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A mathematician works for t hours per day and solves p problems per hour, where t and p are positive integers. One day, the mathematician drinks some coffee and discovers that he can now solve 4p + 2 problems per hour. In fact, he only works for t - 11 hours that day, but he still solves twice as many problems as he would in a normal day. How many problems does he solve the day he drinks coffee?

 May 13, 2024
 #1
avatar+1644 
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Let's solve this step-by-step to find the number of problems the mathematician solves the day he drinks coffee.

 

Normal Day:

 

Hours worked (t) = t

 

Problems solved per hour (p) = p

 

Total problems solved in a normal day (normal_problems) = t * p

 

Coffee Day:

 

Hours worked (t_coffee) = t - 11 (since he works for fewer hours)

 

Problems solved per hour (p_coffee) = 4p + 2 (due to the coffee boost)

 

Total problems solved on the coffee day (coffee_problems) = (t - 11) * (4p + 2)

 

Twice the Problems: We are given that the coffee day problems are double the normal day problems. So, we can write the equation: coffee_problems = 2 * normal_problems

 

Solving the Equation: Substitute the expressions for each term: (t - 11) * (4p + 2) = 2 * (t * p)

 

Expand the equation: 4pt - 44p + 2t - 22 = 2tp

 

Combine terms with t and p: 2pt - 44p + 2t - 2tp = 22 pt - 44p + 2t = 22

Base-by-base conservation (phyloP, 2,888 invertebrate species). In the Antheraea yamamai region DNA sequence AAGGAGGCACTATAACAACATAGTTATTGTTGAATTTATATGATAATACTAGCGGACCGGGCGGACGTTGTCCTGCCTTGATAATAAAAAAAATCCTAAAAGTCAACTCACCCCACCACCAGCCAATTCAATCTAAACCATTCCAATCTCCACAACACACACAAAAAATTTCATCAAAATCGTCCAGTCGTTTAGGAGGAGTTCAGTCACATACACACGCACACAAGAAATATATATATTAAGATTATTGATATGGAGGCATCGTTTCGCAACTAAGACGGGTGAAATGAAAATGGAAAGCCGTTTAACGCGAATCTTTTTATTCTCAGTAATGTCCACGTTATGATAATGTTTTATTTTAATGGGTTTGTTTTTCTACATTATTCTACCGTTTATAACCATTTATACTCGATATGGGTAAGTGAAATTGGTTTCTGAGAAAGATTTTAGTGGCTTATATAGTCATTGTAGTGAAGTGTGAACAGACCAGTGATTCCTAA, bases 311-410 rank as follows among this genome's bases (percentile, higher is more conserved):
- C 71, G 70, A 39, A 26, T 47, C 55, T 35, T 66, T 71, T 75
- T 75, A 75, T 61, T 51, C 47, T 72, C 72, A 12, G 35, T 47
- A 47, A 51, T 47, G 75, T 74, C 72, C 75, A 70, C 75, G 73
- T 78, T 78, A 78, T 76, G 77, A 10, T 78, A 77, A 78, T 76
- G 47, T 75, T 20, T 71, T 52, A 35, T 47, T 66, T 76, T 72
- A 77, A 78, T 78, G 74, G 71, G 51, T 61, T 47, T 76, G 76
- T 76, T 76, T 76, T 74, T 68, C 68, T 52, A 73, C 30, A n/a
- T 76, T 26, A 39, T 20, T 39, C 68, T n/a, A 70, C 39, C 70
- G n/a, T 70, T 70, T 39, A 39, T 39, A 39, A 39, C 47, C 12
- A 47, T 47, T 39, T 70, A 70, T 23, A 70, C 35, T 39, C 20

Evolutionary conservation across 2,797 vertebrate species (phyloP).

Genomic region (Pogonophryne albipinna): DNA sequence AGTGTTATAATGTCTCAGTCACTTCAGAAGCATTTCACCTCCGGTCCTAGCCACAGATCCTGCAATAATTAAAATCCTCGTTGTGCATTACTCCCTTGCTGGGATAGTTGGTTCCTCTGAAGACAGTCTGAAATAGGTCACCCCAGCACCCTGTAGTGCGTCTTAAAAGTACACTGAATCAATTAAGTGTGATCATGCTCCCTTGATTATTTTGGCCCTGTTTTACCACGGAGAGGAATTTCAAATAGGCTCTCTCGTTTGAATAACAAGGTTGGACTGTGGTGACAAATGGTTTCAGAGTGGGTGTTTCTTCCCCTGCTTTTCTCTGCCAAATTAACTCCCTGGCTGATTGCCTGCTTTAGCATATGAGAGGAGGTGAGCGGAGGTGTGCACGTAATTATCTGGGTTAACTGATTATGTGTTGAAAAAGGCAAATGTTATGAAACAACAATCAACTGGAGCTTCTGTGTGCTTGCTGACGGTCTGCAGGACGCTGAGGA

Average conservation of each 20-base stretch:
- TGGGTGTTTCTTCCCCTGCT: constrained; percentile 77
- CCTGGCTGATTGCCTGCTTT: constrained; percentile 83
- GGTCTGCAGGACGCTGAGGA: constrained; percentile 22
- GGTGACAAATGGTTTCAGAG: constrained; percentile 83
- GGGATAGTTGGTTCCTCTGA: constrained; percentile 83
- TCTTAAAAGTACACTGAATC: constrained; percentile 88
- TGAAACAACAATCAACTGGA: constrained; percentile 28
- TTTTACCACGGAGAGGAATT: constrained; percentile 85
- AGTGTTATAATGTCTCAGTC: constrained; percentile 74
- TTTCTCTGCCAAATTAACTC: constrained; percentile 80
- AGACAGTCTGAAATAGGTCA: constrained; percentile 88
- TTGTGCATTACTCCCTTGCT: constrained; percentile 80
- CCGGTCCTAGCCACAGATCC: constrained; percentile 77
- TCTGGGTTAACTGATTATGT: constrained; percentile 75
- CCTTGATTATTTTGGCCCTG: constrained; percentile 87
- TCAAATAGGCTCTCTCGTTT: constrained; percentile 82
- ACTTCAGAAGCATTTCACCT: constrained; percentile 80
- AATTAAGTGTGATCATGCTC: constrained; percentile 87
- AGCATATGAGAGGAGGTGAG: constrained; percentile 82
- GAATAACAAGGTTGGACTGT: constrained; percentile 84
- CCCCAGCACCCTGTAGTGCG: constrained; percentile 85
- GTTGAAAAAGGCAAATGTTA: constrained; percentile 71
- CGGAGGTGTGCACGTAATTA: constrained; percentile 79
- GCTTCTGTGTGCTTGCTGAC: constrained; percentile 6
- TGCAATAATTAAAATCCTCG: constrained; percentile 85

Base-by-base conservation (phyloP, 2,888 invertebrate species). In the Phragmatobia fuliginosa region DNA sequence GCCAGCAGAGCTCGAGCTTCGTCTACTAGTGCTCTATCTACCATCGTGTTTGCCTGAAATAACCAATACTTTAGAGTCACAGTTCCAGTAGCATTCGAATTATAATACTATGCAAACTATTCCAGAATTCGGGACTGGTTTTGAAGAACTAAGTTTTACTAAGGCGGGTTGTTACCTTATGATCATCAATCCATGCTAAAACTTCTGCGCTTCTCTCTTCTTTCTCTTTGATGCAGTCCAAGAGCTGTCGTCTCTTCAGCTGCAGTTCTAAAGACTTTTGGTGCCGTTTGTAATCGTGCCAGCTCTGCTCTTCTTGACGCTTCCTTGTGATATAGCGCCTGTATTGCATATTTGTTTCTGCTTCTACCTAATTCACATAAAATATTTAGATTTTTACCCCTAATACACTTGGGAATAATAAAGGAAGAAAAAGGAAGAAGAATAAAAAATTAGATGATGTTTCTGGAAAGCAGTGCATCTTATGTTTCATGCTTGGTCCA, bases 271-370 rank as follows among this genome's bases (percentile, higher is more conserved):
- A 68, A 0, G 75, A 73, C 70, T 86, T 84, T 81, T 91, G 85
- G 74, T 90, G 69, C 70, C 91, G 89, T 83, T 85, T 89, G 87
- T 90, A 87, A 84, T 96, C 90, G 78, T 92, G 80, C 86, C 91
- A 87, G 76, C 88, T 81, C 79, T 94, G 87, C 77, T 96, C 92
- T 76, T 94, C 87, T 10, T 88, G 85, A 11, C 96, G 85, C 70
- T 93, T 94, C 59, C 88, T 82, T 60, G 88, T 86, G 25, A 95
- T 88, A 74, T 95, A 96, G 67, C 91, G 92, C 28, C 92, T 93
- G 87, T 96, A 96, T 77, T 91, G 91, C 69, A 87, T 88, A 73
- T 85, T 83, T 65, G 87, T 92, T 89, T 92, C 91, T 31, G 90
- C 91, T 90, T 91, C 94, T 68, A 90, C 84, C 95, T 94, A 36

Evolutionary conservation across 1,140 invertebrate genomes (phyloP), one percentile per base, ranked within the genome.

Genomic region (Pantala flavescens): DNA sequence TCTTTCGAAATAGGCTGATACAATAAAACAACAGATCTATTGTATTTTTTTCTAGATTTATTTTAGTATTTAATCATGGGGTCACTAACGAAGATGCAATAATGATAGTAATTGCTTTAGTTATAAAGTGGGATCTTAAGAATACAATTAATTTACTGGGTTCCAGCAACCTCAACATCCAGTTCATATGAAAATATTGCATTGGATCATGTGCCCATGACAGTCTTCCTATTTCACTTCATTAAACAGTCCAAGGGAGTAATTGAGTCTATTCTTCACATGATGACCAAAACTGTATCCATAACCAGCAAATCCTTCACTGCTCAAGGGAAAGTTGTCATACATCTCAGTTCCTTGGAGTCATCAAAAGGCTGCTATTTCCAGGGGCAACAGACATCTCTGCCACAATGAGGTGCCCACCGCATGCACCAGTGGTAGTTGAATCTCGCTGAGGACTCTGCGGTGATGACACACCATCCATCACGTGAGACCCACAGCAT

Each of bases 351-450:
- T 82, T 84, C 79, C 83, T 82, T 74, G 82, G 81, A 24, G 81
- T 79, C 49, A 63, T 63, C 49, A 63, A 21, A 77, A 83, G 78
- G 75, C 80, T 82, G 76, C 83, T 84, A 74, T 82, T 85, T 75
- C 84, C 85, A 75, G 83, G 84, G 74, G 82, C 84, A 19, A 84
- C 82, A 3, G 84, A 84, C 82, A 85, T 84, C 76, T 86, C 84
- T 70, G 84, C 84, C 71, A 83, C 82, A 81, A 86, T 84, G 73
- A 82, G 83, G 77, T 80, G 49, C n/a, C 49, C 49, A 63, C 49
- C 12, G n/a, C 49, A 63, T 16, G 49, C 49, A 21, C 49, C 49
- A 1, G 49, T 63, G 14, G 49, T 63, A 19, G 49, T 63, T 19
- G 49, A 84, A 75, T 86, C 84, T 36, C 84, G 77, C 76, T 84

Notice a Pattern: We can see that all the terms on the left-hand side of the equation have a common factor of t. Let's rewrite it: t(p - 44 + 2) = 22

 

Isolating t: Divide both sides by (p - 44 + 2): t = 22 / (p - 42)

 

Integer Requirement: Since t and p are positive integers, the value of (p - 42) must be a factor of 22 (which are 1, 2, 11, and 22). This means p must be 43, 44, 53, or 64 (because adding 42 to each value results in a factor of 22).

 

Checking Each Case: We can try plugging in each possible value of p (43, 44, 53, or 64) into the equation for t. However, for this scenario to work, t must also be an integer. Let's test:

 

p = 43: t = 22 / (43 - 42) = 22 (which is valid).

 

p = 44 (or any value greater than 43): The expression for t becomes negative, which is not possible.

 

Therefore, the only case that works is when p = 43 and t = 22.

 

Coffee Day Problems: Now that we know t = 22 and p = 43, we can find the number of problems solved on the coffee day (coffee_problems):

coffee_problems = (t - 11) * (4p + 2) coffee_problems = (22 - 11) * (4 * 43 + 2) coffee_problems = 11 * 174 coffee_problems = 1914

 

So, the mathematician solves 1914 problems on the day he drinks coffee.   That's a lot of problems!

 May 13, 2024
 #3
avatar+9665 
0

Comparison between before and after drinking coffee gives:

\((t - 11)(4p + 2) = 2tp\\ 4tp - 44p + 2t - 22 = 2tp\\ 2tp + 2t - 44p - 22 = 0\\ 2t(p + 1) - 44(p + 1) = -22\\ (22 - t)(p + 1) = 11\)

How is that possible? The only possibilities are \(\begin{cases} 22-t = 1\\ p+1=11 \end{cases} \text{ or } \begin{cases} 22-t=11\\ p+1=1 \end{cases}\). But p + 1 can't be 1 since p would be 0, which is not positive.

So, the solution is (t, p) = (21, 10), which means the mathematician solved 4p + 2 = 42 problems that day.

 May 13, 2024

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